• Kaloko fishpond wall is over 800 ft long and spans a natural cove


    National Historical Park Hawai'i

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  • Mauka-Makai Trail From Visitor Center to 'Ai'opio Fishtrap Closed Aug 11-22nd

    Due to the unforeseen weather conditions of Hurricane Iselle, the trail maintenance project will be extended an additional week from Aug 18-22nd. Please contact the Park Visitor Center at (808) 326-9057 for additional information.

News Releases

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July 11, 2014
Road Closure at Kaloko
Road work will warrant the closure of the Kaloko gravel road (Ala Nui Kaloko), off Highway 19 between mile markers 96 & 97, and access to Kaloko Fishpond Coastal Picnic area on Monday, August 11, 2014 from 8:00am – 5:00pm till Friday August 22, 2014 from 8:00am – 5:00pm. The road will be closed to both vehicle and pedestrian access. This closure is to insure visitor safety from Heavy Equipment that will be working on the road. The road will be closed until the work is completed. If work is completed ahead of schedule the road maybe opened sooner. The picnic area will be accessible from the coastal trail during this time. For further information, please contact the Kaloko-Honokōhau National Historical Park visitor center at 326-9057 Submitted by: Rae Godden (808) 640-8330

Kaloko-Honokōhau NHP

News Release

Tammy Duchesne, Superintendent

FOR IMMEDIATE RELEASE September 13, 2013 8083296881 x1201


Today the National Park Service filed a petition with the State of Hawai`i Commission on Water

Resource Management (Water Commission) asking them to designate the Keauhou Aquifer of North

Kona as a Water Management Area for groundwater. The National Park Service acted in order to seek

the state’s assistance in the careful management of culturally and environmentally significant water

resources in and around KalokoHonokōhau National Historical Park.

Water management areas are management units where the state Water Commission has established

administrative control over the withdrawal of groundwater. Water management areas ensure the

reasonablebeneficial use of the water resources in a manner consistent with the public interest.

Currently in the Keauhou Aquifer the impacts of water withdrawal on the surrounding environment and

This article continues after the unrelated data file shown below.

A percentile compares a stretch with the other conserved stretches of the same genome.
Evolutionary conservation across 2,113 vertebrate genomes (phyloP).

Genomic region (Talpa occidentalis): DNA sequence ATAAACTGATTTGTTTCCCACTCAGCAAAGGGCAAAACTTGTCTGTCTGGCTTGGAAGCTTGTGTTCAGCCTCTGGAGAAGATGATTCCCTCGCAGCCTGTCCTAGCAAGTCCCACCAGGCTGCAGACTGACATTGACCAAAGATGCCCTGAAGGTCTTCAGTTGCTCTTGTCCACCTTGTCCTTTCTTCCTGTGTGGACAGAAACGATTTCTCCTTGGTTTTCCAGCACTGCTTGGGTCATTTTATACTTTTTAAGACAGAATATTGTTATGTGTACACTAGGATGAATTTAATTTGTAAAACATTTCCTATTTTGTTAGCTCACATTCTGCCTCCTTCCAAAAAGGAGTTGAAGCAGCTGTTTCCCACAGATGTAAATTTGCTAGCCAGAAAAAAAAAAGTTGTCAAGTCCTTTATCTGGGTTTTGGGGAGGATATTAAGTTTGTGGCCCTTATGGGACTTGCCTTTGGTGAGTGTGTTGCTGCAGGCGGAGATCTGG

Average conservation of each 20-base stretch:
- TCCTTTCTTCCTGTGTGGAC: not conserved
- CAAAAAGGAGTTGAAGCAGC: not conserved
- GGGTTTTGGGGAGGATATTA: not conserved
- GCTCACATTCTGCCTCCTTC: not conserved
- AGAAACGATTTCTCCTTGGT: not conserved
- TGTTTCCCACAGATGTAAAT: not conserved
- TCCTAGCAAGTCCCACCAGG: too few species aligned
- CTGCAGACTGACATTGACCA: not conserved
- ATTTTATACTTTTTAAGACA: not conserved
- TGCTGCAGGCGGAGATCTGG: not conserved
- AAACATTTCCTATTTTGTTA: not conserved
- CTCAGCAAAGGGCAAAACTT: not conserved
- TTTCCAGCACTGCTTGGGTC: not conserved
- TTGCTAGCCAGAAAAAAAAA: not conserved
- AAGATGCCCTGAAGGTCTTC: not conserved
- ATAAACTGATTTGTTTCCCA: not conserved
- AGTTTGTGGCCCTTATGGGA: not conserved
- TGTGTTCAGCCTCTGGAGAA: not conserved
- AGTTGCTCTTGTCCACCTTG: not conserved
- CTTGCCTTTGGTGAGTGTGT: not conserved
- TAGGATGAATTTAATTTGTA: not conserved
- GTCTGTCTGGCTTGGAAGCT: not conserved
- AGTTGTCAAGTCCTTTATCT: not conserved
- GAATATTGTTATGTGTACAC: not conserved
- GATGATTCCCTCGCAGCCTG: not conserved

public trust uses of water are not explicitly considered in the permitting of new wells. In designated

water management areas, entities wishing to withdraw groundwater must show that their proposed

uses are reasonable, beneficial, and are consistent with the public interest.

Groundwater availability is critical to support the purposes, values and resources for which the

Park was established, as well as coastal ecosystems, fisheries, tourism, and recreation

throughout the area. The anchialine pools, fishponds, tide pools, and the near shore

environment are home to species such as limu (seaweed), `ama`ama (mullet), and `opae `ula

(shrimp) prized by Native Hawaiians. The Park also provides habitat for endangered waterbirds

such as the Hawaiian coot and stilt and candidate species such as two anchialine pool shrimp

species and the orangeblack Hawaiian damselfly . The continued health and existence of these

biological resources depend on the continued flow of clean, abundant groundwater from

mauka (upland) areas within the aquifer system.

Since the Park’s establishment, substantial groundwater development has occurred within the Keauhou

Aquifer. Despite six years of efforts by the Water Commission, the Park, and other stakeholders to

address the potential impacts of proposed development at the Kona Water Roundtable and other

venues, no plan has been produced to protect waterdependent cultural and natural resources from the

cumulative effects of groundwater withdrawals. Given the sensitivity and importance of these

resources and importance of water to all stakeholders, including the community living in this area, proactive

management of groundwater withdrawals is urgently needed


The National Park Service cares for special places saved by the American people so that all may experience our heritage.

Ola i ka wai water is life and the spirit of Kaloko Honokōhau National Historical Park. We filed this

petition because of our deep commitment to preserve and protect nationally significant resources and

public trust uses that depend on fresh water,” said Park Superintendent Tammy Duchesne. “We request

the Water Commission begin the process of designating the Keauhou Aquifer as a Water Management

Area for groundwater for this and future generations.”

The Water Commission will have the opportunity to review the petition and investigate the information.

Based on the review, they will determine whether to hold a public hearing in the area to take testimony

from all interested parties on the idea of designation.


Kaloko Honokōhau National Historical Park was established in 1978 to preserve, interpret, and

perpetuate traditional Native Hawaiian activities, values and culture and to demonstrate historic land

use patterns. For more information about the park, please visit http://www.nps.gov/kaho or call (808)


Did You Know?

Coconut tree

Did you know, the coconut tree was an extremely important resource brought to Hawaii by the early Polynesians. It was a source of food and water, used for building homes and rope making, and was also a musical instrument. Cutting down the coconut grove of another was considered an act of war.